How a sailfish influenced the design of the Mclaren P1 ‘Hyper Car’
What’s the most unusual thing you’ve managed to get signed off as a work expense?
For Frank Stephenson, it was a sailfish.
On holiday in the Caribbean he noticed one on the wall of the bar at the hotel he was staying at.
Intrigued by its shape he asked the barman about the graceful looking fish behind him.
The barman explained that it was the fastest fish in the sea and can travel through water at speeds faster than a cheetah achieves on land at up to 68mph or 109kph.
As the designer director for the sportscar manufacturer McLaren Automotive this got him thinking.
He began avidly researching and, on the way back to the UK, he stopped off in Miami where he bought a sailfish that had recently been caught.
The fish was stuffed sent back to the design studio at McLaren’s HQ in Woking, Surrey.
By examining the fish close up, the team of McLaren designers and aerodynamicists were able to establish what made it so fast through the water.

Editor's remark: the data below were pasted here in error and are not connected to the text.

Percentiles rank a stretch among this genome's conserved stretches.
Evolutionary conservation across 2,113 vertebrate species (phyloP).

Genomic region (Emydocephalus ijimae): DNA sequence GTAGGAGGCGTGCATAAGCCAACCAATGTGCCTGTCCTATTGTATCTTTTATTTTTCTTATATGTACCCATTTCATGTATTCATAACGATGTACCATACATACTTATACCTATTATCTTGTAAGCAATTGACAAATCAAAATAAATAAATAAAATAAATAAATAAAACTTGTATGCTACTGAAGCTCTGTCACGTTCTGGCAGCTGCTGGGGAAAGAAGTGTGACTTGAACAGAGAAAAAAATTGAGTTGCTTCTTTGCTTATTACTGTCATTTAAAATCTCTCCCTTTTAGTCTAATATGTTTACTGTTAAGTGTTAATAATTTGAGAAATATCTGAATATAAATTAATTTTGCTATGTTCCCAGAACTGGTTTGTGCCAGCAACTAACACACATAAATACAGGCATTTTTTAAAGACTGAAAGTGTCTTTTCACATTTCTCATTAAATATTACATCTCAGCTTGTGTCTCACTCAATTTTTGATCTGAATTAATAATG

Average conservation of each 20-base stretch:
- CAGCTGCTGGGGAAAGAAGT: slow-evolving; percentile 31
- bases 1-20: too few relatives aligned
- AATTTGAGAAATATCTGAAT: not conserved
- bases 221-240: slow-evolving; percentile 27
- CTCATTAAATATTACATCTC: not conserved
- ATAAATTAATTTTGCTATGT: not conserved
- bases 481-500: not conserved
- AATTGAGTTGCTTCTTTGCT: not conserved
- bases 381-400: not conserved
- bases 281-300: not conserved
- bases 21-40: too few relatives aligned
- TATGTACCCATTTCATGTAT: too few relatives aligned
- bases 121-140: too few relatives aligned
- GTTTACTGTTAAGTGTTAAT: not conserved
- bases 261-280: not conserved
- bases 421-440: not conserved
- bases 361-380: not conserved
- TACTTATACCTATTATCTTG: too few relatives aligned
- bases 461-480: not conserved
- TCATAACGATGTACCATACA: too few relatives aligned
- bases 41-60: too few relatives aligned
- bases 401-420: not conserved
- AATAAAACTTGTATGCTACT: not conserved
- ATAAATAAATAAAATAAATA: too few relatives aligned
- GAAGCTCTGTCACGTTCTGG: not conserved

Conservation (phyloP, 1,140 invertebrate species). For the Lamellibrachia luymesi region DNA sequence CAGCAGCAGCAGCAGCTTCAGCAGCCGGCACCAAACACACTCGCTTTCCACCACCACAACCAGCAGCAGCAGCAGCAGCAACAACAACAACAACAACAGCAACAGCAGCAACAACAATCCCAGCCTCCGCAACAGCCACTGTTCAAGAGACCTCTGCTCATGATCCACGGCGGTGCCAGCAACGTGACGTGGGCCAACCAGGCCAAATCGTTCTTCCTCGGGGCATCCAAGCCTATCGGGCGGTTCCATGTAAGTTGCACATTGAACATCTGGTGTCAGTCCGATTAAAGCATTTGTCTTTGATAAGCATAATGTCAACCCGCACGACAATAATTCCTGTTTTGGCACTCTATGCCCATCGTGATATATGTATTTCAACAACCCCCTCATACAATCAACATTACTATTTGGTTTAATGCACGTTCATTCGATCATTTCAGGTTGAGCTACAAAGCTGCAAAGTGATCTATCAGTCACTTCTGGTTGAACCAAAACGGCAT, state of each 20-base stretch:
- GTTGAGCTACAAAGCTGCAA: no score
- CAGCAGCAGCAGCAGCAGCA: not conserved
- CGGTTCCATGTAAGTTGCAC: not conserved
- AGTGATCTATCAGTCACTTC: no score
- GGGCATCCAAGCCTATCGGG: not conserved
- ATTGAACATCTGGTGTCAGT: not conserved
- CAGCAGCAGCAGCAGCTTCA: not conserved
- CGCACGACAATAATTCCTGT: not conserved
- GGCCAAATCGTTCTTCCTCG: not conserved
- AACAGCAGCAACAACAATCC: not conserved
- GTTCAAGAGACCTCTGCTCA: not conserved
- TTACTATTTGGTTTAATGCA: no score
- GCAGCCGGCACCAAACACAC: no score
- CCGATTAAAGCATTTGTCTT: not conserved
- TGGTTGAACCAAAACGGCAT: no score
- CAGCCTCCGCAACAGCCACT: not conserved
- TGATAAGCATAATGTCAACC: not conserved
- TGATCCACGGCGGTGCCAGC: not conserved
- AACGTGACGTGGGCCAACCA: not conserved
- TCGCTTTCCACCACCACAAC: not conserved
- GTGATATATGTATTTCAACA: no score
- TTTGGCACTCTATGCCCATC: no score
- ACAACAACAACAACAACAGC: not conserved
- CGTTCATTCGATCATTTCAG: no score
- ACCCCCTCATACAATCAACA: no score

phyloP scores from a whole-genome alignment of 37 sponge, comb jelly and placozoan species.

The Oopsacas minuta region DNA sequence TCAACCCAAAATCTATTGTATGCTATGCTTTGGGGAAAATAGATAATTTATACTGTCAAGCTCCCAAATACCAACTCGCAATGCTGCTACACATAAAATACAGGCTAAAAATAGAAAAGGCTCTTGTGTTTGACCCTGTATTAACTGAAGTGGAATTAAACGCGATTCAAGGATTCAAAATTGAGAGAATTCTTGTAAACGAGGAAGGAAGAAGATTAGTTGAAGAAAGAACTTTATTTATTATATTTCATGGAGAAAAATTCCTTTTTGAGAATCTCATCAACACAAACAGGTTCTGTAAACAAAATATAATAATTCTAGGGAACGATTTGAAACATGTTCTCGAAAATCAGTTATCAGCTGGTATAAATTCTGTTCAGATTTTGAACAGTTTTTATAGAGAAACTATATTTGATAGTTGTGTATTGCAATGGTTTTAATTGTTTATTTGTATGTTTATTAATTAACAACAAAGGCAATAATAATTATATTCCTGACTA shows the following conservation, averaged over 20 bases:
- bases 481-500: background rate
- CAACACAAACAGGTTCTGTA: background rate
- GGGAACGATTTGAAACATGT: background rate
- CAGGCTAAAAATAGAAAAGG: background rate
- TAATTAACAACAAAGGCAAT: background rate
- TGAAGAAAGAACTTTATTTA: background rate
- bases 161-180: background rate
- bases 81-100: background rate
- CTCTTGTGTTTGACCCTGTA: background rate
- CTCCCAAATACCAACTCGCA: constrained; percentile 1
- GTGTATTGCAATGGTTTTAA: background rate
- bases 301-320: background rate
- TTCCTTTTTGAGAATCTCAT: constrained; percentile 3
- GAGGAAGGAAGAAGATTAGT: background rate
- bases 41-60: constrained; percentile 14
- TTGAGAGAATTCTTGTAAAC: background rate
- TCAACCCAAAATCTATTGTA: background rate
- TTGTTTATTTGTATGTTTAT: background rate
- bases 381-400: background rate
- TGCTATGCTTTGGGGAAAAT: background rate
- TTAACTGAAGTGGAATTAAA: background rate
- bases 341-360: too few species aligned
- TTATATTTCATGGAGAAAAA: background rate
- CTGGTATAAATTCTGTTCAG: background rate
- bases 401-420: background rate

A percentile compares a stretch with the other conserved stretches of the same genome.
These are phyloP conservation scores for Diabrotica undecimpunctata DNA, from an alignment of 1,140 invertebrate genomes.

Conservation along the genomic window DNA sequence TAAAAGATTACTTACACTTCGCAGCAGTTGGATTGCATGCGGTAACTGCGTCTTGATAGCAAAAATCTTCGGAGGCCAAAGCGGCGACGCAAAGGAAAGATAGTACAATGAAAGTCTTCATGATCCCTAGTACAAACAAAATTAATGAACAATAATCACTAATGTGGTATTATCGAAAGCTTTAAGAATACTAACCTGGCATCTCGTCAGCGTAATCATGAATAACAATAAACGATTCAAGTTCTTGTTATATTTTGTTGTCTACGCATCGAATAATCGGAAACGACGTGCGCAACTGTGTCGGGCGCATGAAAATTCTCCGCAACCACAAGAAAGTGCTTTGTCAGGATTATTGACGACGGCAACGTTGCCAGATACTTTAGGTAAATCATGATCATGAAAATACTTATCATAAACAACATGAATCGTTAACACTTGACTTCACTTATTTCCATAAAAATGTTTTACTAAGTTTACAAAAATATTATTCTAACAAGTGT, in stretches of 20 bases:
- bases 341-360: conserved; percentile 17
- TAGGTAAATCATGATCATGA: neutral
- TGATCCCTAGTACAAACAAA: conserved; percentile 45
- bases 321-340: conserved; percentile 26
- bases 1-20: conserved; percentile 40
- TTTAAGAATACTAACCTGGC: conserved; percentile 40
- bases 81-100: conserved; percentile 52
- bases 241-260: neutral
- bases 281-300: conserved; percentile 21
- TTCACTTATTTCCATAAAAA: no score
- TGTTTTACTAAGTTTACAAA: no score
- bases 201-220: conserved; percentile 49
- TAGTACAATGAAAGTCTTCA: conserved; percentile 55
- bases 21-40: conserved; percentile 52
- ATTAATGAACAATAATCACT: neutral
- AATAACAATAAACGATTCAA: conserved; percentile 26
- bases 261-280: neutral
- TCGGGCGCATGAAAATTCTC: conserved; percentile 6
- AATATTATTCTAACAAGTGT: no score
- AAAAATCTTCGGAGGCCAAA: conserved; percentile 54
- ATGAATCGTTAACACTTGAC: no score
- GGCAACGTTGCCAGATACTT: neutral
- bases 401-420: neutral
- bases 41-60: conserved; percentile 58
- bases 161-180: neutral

The scales of the fish create tiny vortices that effectively envelop it in a ‘pocket of air’ so that it’s not facing the stronger resistance of water.
It’s as if the fish is travelling through the air but under the water.
How cool is that?
When McLaren were designing their P1 ‘hypercar’ one of the key requirements was increasing the amount of air into the engine to maximise the amount of performance extracted from the engine’s combustion cycle.
Treating the surface on the inside of the air intakes with a similar design to the sailfish skin increased airflow to the engine by 17%.
So successful was this application of nature’s genius that McLaren consider biomimicry to be an important part of their overall design inspiration.
To learn more about this fascinating topic register your interest for our upcoming Biomimicry Course launching in early 2018.